NATO in search of allies for deployment of military contingents in Central Asia

NATO in search of allies for deployment of military contingents in Central Asia

By Viktoriya Zhavoronkova

Not much time is left until 2014, when the withdrawal of NATO anti-terrorism coalition troops from Afghanistan is expected to take place; however, it still remains unknown what type of military contingent will remain in Afghanistan and Central Asia thereafter and which countries of the region will be selected by the West for this purpose.

 

Not much time is left until 2014, when the withdrawal of NATO anti-terrorism coalition troops from Afghanistan is expected to take place; however, it still remains unknown what type of military contingent will remain in Afghanistan and Central Asia thereafter and which countries of the region will be selected by the West for this purpose.

 

The fact that military contingents will remain not only in Afghanistan but also in the region is doubtless and is openly stated by officials. On Tuesday, the U.S. Assistant Secretary for South and Central Asia Robert Blake said the fact of the coalition's presence in Central Asia is unequivocal, adding that it is still not decided on what other transit points and bases will be maintained in the region.

 

Afghanistan is one of the main reasons why Central Asia is so interesting to the West, but other regional players such as China and Russia are also interested in close cooperation with the countries of the region.

 

Coalition military bases used to be located in the countries of the region, such as Uzbekistan and Kyrgyzstan, but were later were closed down. These two countries and Tajikistan will most likely be the main choice for dislocations of Western troops in the region.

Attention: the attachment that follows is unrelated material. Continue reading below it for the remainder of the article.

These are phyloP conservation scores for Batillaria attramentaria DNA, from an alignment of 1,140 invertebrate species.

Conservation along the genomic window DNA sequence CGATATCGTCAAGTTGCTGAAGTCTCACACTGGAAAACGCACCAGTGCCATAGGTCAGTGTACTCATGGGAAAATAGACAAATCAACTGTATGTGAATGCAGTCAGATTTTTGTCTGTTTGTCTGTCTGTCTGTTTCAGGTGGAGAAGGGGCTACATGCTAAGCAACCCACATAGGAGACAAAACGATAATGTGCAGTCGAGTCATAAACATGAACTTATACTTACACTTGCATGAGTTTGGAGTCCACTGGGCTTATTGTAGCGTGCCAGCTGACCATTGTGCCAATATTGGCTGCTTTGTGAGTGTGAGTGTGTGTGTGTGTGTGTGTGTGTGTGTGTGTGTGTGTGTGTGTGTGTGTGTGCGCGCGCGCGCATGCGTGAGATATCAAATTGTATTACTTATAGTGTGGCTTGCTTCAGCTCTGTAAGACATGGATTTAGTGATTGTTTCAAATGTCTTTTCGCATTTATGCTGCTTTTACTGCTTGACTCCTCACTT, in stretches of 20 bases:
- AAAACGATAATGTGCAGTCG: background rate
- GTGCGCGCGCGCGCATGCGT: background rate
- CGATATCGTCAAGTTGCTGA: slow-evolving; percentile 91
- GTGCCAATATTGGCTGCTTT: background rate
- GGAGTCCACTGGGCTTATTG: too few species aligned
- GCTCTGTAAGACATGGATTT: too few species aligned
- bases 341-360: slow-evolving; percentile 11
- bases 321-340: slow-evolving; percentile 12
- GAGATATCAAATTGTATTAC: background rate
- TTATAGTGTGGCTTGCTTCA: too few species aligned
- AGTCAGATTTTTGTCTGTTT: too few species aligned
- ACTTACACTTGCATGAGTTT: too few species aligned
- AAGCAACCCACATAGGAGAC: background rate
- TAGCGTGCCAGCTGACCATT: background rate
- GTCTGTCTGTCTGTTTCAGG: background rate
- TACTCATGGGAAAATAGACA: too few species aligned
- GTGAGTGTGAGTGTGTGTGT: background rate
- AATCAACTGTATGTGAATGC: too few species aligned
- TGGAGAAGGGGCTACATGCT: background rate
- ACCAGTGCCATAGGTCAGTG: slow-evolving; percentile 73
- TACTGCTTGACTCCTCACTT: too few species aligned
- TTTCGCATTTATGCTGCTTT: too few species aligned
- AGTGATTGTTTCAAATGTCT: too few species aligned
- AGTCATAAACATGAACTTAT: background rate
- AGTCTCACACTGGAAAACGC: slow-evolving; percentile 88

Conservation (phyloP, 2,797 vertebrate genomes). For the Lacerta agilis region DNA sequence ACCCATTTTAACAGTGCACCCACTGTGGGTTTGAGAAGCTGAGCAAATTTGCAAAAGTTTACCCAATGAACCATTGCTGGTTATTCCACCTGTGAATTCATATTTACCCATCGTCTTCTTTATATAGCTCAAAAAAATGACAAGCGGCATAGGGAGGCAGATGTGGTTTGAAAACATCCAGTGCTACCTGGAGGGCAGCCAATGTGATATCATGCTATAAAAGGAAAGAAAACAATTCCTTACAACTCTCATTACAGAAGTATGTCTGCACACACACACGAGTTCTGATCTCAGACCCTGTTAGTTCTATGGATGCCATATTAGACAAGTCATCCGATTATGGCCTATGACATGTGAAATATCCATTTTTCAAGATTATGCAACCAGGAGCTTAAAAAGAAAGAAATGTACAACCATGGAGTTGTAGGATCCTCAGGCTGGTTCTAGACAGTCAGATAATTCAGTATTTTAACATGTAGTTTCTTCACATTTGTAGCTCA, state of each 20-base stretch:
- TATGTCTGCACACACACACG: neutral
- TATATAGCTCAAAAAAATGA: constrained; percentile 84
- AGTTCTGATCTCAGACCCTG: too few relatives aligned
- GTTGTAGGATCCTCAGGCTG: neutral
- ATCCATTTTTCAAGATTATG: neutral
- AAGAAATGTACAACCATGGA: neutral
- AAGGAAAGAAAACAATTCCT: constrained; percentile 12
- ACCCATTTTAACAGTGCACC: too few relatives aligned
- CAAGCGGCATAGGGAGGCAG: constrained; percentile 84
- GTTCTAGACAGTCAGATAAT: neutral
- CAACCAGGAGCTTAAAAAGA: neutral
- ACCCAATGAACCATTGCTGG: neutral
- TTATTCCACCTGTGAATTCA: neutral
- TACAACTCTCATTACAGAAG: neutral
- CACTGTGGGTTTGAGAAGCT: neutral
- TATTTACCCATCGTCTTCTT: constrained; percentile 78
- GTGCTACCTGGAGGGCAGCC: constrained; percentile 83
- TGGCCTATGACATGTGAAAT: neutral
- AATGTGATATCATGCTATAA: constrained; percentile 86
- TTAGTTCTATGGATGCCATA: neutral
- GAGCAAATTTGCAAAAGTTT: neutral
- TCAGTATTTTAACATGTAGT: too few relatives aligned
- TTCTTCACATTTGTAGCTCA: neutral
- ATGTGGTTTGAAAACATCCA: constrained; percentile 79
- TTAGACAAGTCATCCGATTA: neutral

Turkmenistan, consistent with its policy of neutrality and the unwillingness of President Gurbanguly Berdimuhamedov to entice foreign policy vector to take sides will not host a military contingent. Kazakhstan may act as a transit country, but NATO's close long-term mutually beneficial cooperation with Russia is unlikely to give it hope for more.

 

However, things are not so simple with the remaining three countries. In mid-April, the President of Uzbekistan visited Russia, and some progress was witnessed then in relations between the two countries after a long cooling period. It is unlikely that the Tashkent leadership would go for talks with Russia if it has plans of placing Western military facilities on its territory in the near term.

 

Kyrgyzstan, with the former military base and present transit center Manas operating on its territory which must cease operation in 2014 due to the expiration of the lease agreement, also is quickly building up a partnership with Russia.

 

This can be seen by the frequent meetings of officials of the two countries, as well as desire to integrate alongside of Russia in the Customs Union. Bishkek has repeatedly said it would not renew the Manas agreement, which is a kind of message to Russia, in which it expresses its commitment to further cooperation with Moscow. It would be extremely illogical now to close down one transit center that brings economic benefits to the country only to open another one.

 

The situation is somewhat different with Tajikistan: some cooling has been observed in relations with its closest neighbor (Russia) and there has been an improvement of relations with NATO. Despite membership in the Collective Security Treaty Organization and the presence of the Russian military and a Russian fiber optic node, Tajikistan is increasingly moving closer to NATO.

 

Western officials are increasingly visiting the republic, cooperation is developing in all areas, including through participation in NATO's various programs. For example, two U.S. Deputy Assistant Secretaries of State will visit Dushanbe this week. Dushanbe does not receive tangible investment from Russia, despite the presence of military bases on the country's territory of the Republic nor political support.

 

Perhaps if it were not for Tajik labor migrants, the country would long ago have completely turned away from cooperation with Moscow.

 

Assessing the situation and necessity for the presence of coalition forces in the region after 2014, one can conclude that the most appropriate partner for NATO today is Tajikistan. However, over time it turned out that countries in the region are able to redirect the vector of foreign policy in a very short time, and since there is still time left until 2014, unambiguous predictions on this issue are meaningless.

 

 

Trend

 

 

10.05.2013

 

 

ARTICLE CATEGORIES
Bookmark/Search this post with